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Consider the charges q, q, and –q placed at the vertices of an equilateral triangle, as shown in Figure . What is the force on each charge?

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The forces acting on charge q at A due to charges q at B and –q at C are $F_{12}$ along BA and $F_{13}$ along AC respectively, as shown in Figure .
By the parallelogram law, the total force $F_1$ on the charge q at A is given by $F_1 = F$ where is a unit vector along BC.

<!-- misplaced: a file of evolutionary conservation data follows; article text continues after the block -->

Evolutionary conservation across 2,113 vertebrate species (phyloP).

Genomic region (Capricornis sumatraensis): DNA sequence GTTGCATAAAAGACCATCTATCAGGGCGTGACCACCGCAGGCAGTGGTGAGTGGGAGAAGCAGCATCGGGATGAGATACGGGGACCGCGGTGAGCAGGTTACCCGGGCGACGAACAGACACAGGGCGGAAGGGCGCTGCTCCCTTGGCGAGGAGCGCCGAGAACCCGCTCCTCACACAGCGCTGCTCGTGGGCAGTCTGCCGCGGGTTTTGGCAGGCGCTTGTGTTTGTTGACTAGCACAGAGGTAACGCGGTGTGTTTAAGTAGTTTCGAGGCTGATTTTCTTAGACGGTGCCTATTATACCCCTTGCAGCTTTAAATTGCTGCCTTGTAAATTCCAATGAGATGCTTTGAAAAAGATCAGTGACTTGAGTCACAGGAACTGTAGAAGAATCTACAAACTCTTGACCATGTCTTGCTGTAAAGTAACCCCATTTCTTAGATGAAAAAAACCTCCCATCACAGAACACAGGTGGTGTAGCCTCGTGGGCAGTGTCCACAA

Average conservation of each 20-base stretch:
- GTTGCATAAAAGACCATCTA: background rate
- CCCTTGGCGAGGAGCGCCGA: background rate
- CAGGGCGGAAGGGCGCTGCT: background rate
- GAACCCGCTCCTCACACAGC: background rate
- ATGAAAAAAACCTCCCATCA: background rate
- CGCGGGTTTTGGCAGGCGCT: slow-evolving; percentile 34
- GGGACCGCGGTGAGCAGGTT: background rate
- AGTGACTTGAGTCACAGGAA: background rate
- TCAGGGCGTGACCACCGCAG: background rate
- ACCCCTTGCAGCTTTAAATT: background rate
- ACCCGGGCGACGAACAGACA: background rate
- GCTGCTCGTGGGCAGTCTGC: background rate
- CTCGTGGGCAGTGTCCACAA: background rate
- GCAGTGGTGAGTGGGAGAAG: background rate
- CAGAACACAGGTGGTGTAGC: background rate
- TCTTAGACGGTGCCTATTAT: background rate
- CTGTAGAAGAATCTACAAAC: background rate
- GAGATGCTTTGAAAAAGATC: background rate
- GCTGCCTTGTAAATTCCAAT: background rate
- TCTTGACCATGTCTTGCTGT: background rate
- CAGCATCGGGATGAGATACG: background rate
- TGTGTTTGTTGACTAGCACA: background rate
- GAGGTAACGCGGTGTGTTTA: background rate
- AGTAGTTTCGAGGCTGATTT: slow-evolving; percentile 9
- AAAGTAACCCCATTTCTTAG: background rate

The force of attraction or repulsion for each pair of charges has the same magnitude $F= \large\frac{q^2}{4 \pi \in_0 j^2}$
The total force $F_2$ on charge q at B is thus F2 = F , where is a unit vector along AC.
Similarly the total force on charge $-q$ at C is $F_3=\sqrt 3 F \hat {n}$, Where $\hat n$ is the unit vector along the direction bisecting the $\angle BCA$
It is interesting to see that the sum of the forces on the three charges is zero, i.e.,
The result is not at all surprising. It follows straight from the fact that Coulomb’s law is consistent with Newton’s third law.
answered May 29, 2014 by meena.p
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